What is Lyme Disease in dogs?
Transmitted through the bite of a tick, Borrelia burgdorferi is the scientific name of the bacteria that
causes Lyme Disease.  These microscopic bacteria are a type called spirochete... they have a coiled
or cork-screw appearance under the microscope.  The disease is actually named after the town in
Connecticut where an early outbreak was first described... Lyme, Connecticut.  (Remember, ticks
don't cause the disease, they merely harbor and transmit the bacteria that cause the disease.)  And
being fussy little bacteria, not just any ol' genus of tick will do as a carrier.  At least three known
species of ticks can transmit Lyme Disease.  However, the great majority of Lyme Disease
transmissions are due to the bite of a very tiny tick commonly called the Deer Tick, or Black-legged
Tick. See the image on the right.  Reference for the identification of this tick is at
(http://creatures.ifas.ufl.edu/urban/medical/deer_tick.htm). Its scientific name is Ixodes (pronounced
eye-zod-ease) scapularis.  Lyme Disease in dogs has been reported in every state but certain
geographical areas are much more likely to harbor bacteria-carrying ticks than others.

Signs of Lyme Disease in Dogs
Of the hundreds of cases of canine Lyme Disease that I have seen, over 90 percent of canine patients
were admitted with signs of limping (usually one foreleg), lymph node swelling in the affected limb, and
a temperature of 103 degrees (101 to 102.5 degrees is normal).  The limping usually progresses over
three to four days from mild and barely noticeable to complete disuse of the painful leg.  Once the dog
starts to be affected by the bacteria, Lyme Disease can progress from a mild discomfort to the stage
where a dog will be in such joint and muscle pain it will refuse to move; it is not uncommon for an
owner to have to carry a sick dog into the animal hospital.  Over the span of two or three days a dog
can progress from normal to completely unable to walk due to generalized joint pain.  In addition to
joint damage, the bacteria can affect the dog's heart muscle and nerve tissue.  If the disease is
diagnosed in time, treatment can cure the dog before permanent joint or nerve damage occurs.  
Certain antibiotics, such as the Tetracyclines, are very helpful in eliminating the disease.
Generally, the diagnosis of Lyme Disease is based upon clinical signs and history.  For example, if a
dog ran or played normally a few days ago, has had no signs of trauma or previous arthritic
discomfort, and now displays tenderness upon palpation of the affected limb and has a mild fever and
swollen lymph nodes, I'm going to seriously consider Lyme Disease as a possible diagnosis.
On the other hand, just as in human medicine, Lyme Disease is called "The Great Imitator" because it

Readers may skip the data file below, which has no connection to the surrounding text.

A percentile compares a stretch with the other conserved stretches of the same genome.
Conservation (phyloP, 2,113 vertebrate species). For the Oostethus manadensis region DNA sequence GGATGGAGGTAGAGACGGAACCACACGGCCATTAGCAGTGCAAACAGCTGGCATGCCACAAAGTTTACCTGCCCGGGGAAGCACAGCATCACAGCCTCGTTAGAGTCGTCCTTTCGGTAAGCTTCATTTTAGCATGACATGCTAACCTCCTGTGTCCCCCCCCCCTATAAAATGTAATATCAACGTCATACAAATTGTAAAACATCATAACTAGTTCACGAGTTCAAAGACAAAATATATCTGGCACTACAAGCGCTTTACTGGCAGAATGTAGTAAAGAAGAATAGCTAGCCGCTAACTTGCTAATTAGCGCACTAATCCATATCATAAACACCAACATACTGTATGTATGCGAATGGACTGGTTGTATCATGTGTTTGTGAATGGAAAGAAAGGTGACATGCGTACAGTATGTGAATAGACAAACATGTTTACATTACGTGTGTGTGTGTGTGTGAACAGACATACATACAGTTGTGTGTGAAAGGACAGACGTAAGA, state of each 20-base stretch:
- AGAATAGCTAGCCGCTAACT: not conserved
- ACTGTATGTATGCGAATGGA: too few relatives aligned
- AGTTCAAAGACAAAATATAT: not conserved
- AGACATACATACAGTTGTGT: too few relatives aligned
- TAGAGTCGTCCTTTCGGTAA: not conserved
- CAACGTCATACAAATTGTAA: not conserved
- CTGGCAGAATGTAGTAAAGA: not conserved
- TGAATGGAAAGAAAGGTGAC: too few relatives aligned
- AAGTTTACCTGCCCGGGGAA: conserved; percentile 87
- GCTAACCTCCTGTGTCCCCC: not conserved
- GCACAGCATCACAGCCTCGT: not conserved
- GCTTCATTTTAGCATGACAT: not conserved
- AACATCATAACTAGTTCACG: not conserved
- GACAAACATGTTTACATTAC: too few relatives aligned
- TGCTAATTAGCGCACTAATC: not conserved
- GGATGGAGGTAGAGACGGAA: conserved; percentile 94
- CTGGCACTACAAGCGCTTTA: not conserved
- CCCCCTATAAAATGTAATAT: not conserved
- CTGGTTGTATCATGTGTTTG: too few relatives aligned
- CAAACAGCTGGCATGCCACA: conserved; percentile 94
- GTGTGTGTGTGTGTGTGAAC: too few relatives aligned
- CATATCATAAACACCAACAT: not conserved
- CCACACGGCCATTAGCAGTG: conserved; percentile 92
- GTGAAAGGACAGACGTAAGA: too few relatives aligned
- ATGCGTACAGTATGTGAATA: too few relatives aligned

has often been mistakenly diagnosed when another disorder is present, such as an autoimmune
disease, lymph tissue cancer, Blastomycosis, or septicemia.  Just as vexing is the fact that at times
other similar-appearing diseases are diagnosed when the culprit is actually Lyme Disease.  There are
published reports of Lyme Disease being misdiagnosed and over diagnosed in human medicine.
Keeping other disorders in mind, if I suspect Lyme Disease, I start treatment immediately, generally
prescribing an antibiotic such as tetracycline and possibly some aspirin if the dog is in a lot of pain.  
Many veterinarians do not wait for blood tests to confirm the tentative diagnosis because in dogs the
information obtained may be confusing and require too much time to hear back from the lab.  I have
seen patients that from clinical experience I know have Lyme Disease, yet their blood test curiously
indicates no exposure to the disease.   And there are numerous cases of normal-appearing, healthy
dogs with positive blood tests for Lyme Disease.
Fortunately, over ninety percent of dogs treated within the first week of obvious signs of Lyme
Disease will respond rapidly to treatment with a tetracycline antibiotic.  This medicine is administered
for at least three weeks.  In my experience, five percent of dogs will have some type of relapse of
signs such as cardiac or neurological difficulties even after treatment .  Some of these patients will
experience chronic, lifelong joint pain from the damage caused by the bacteria and its direct and
indirect stress to joint tissues.  The earlier the antibiotic is started in the course of the disease, the
better the patient's chances of a complete recovery.

Can a dog contract Lyme Disease a second time?
Yes.  But, quite honestly, we don't know for sure if the reoccurrence is a second, distinct infection or
a flare-up of the original episode (because the Borrelia organism replicates quite slowly).  And, since
dogs can harbor the bacteria in their tissues a long time before the disease is evident, Lyme Disease
cases are showing up all year long.  In the northern states, however, the summer months are the
busiest for Lyme Disease case presentations.
Learn About this tick-borne disease
by T. J. Dunn, Jr. DVM
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